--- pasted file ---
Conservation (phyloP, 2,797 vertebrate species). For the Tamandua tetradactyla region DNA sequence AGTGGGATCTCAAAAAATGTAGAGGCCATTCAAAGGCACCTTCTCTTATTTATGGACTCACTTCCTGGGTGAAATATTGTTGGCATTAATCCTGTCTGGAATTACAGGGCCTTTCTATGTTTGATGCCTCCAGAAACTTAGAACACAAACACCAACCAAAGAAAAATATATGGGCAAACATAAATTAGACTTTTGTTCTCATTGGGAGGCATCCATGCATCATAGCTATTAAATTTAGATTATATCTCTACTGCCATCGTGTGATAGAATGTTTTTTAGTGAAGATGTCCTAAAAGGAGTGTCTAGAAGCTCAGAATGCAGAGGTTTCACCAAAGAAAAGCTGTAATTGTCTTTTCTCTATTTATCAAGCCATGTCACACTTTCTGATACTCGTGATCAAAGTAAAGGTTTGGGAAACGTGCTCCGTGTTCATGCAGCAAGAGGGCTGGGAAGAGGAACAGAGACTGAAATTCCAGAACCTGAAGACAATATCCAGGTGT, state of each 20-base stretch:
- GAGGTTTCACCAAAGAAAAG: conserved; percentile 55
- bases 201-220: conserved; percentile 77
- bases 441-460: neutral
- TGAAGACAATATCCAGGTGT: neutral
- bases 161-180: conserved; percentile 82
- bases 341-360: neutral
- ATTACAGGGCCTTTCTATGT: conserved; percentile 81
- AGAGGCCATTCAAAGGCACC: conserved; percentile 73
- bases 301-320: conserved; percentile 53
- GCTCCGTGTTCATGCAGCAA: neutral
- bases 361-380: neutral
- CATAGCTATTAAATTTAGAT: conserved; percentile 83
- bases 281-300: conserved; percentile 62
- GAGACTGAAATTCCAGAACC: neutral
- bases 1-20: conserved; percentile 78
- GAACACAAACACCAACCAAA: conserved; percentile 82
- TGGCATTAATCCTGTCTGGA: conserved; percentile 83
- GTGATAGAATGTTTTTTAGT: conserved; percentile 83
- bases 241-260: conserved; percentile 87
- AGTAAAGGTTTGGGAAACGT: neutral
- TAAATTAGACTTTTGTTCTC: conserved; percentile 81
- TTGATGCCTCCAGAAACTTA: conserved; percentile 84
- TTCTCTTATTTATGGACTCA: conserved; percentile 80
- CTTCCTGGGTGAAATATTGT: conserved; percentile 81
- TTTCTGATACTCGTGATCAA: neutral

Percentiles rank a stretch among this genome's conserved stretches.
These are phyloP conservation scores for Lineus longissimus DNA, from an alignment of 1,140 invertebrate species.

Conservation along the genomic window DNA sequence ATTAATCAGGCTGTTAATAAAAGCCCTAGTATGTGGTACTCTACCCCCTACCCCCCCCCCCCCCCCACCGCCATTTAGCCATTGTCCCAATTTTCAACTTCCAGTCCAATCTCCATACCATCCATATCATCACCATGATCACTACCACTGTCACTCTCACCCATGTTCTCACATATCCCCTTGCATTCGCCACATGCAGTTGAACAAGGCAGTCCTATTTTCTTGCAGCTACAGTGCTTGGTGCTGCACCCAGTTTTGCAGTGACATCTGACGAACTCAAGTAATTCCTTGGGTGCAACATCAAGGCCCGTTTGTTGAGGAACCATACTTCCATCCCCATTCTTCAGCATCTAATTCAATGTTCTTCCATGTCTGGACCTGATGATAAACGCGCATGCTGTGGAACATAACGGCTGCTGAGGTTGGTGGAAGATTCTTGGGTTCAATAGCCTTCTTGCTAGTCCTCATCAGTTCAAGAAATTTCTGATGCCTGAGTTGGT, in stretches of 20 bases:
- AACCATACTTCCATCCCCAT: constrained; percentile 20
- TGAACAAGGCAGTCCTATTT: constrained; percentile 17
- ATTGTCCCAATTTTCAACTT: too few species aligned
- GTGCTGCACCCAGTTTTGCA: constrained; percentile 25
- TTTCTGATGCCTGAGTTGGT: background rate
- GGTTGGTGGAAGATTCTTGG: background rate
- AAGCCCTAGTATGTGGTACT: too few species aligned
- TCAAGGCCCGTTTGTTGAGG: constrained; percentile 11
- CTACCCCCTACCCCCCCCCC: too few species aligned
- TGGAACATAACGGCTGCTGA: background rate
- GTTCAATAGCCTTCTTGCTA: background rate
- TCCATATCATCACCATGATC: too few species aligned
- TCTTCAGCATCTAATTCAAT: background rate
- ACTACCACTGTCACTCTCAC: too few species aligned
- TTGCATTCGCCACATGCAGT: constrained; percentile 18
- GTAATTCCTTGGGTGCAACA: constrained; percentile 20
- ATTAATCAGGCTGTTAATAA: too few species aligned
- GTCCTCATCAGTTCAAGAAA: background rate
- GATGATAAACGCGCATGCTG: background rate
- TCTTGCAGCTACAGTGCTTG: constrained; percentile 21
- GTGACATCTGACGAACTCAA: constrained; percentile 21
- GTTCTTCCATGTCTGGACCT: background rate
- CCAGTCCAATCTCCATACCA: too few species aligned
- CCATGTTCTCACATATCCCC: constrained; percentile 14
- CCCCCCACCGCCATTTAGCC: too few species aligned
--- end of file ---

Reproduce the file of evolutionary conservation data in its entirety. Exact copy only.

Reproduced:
Conservation (phyloP, 2,797 vertebrate species). For the Tamandua tetradactyla region DNA sequence AGTGGGATCTCAAAAAATGTAGAGGCCATTCAAAGGCACCTTCTCTTATTTATGGACTCACTTCCTGGGTGAAATATTGTTGGCATTAATCCTGTCTGGAATTACAGGGCCTTTCTATGTTTGATGCCTCCAGAAACTTAGAACACAAACACCAACCAAAGAAAAATATATGGGCAAACATAAATTAGACTTTTGTTCTCATTGGGAGGCATCCATGCATCATAGCTATTAAATTTAGATTATATCTCTACTGCCATCGTGTGATAGAATGTTTTTTAGTGAAGATGTCCTAAAAGGAGTGTCTAGAAGCTCAGAATGCAGAGGTTTCACCAAAGAAAAGCTGTAATTGTCTTTTCTCTATTTATCAAGCCATGTCACACTTTCTGATACTCGTGATCAAAGTAAAGGTTTGGGAAACGTGCTCCGTGTTCATGCAGCAAGAGGGCTGGGAAGAGGAACAGAGACTGAAATTCCAGAACCTGAAGACAATATCCAGGTGT, state of each 20-base stretch:
- GAGGTTTCACCAAAGAAAAG: conserved; percentile 55
- bases 201-220: conserved; percentile 77
- bases 441-460: neutral
- TGAAGACAATATCCAGGTGT: neutral
- bases 161-180: conserved; percentile 82
- bases 341-360: neutral
- ATTACAGGGCCTTTCTATGT: conserved; percentile 81
- AGAGGCCATTCAAAGGCACC: conserved; percentile 73
- bases 301-320: conserved; percentile 53
- GCTCCGTGTTCATGCAGCAA: neutral
- bases 361-380: neutral
- CATAGCTATTAAATTTAGAT: conserved; percentile 83
- bases 281-300: conserved; percentile 62
- GAGACTGAAATTCCAGAACC: neutral
- bases 1-20: conserved; percentile 78
- GAACACAAACACCAACCAAA: conserved; percentile 82
- TGGCATTAATCCTGTCTGGA: conserved; percentile 83
- GTGATAGAATGTTTTTTAGT: conserved; percentile 83
- bases 241-260: conserved; percentile 87
- AGTAAAGGTTTGGGAAACGT: neutral
- TAAATTAGACTTTTGTTCTC: conserved; percentile 81
- TTGATGCCTCCAGAAACTTA: conserved; percentile 84
- TTCTCTTATTTATGGACTCA: conserved; percentile 80
- CTTCCTGGGTGAAATATTGT: conserved; percentile 81
- TTTCTGATACTCGTGATCAA: neutral

Percentiles rank a stretch among this genome's conserved stretches.
These are phyloP conservation scores for Lineus longissimus DNA, from an alignment of 1,140 invertebrate species.

Conservation along the genomic window DNA sequence ATTAATCAGGCTGTTAATAAAAGCCCTAGTATGTGGTACTCTACCCCCTACCCCCCCCCCCCCCCCACCGCCATTTAGCCATTGTCCCAATTTTCAACTTCCAGTCCAATCTCCATACCATCCATATCATCACCATGATCACTACCACTGTCACTCTCACCCATGTTCTCACATATCCCCTTGCATTCGCCACATGCAGTTGAACAAGGCAGTCCTATTTTCTTGCAGCTACAGTGCTTGGTGCTGCACCCAGTTTTGCAGTGACATCTGACGAACTCAAGTAATTCCTTGGGTGCAACATCAAGGCCCGTTTGTTGAGGAACCATACTTCCATCCCCATTCTTCAGCATCTAATTCAATGTTCTTCCATGTCTGGACCTGATGATAAACGCGCATGCTGTGGAACATAACGGCTGCTGAGGTTGGTGGAAGATTCTTGGGTTCAATAGCCTTCTTGCTAGTCCTCATCAGTTCAAGAAATTTCTGATGCCTGAGTTGGT, in stretches of 20 bases:
- AACCATACTTCCATCCCCAT: constrained; percentile 20
- TGAACAAGGCAGTCCTATTT: constrained; percentile 17
- ATTGTCCCAATTTTCAACTT: too few species aligned
- GTGCTGCACCCAGTTTTGCA: constrained; percentile 25
- TTTCTGATGCCTGAGTTGGT: background rate
- GGTTGGTGGAAGATTCTTGG: background rate
- AAGCCCTAGTATGTGGTACT: too few species aligned
- TCAAGGCCCGTTTGTTGAGG: constrained; percentile 11
- CTACCCCCTACCCCCCCCCC: too few species aligned
- TGGAACATAACGGCTGCTGA: background rate
- GTTCAATAGCCTTCTTGCTA: background rate
- TCCATATCATCACCATGATC: too few species aligned
- TCTTCAGCATCTAATTCAAT: background rate
- ACTACCACTGTCACTCTCAC: too few species aligned
- TTGCATTCGCCACATGCAGT: constrained; percentile 18
- GTAATTCCTTGGGTGCAACA: constrained; percentile 20
- ATTAATCAGGCTGTTAATAA: too few species aligned
- GTCCTCATCAGTTCAAGAAA: background rate
- GATGATAAACGCGCATGCTG: background rate
- TCTTGCAGCTACAGTGCTTG: constrained; percentile 21
- GTGACATCTGACGAACTCAA: constrained; percentile 21
- GTTCTTCCATGTCTGGACCT: background rate
- CCAGTCCAATCTCCATACCA: too few species aligned
- CCATGTTCTCACATATCCCC: constrained; percentile 14
- CCCCCCACCGCCATTTAGCC: too few species aligned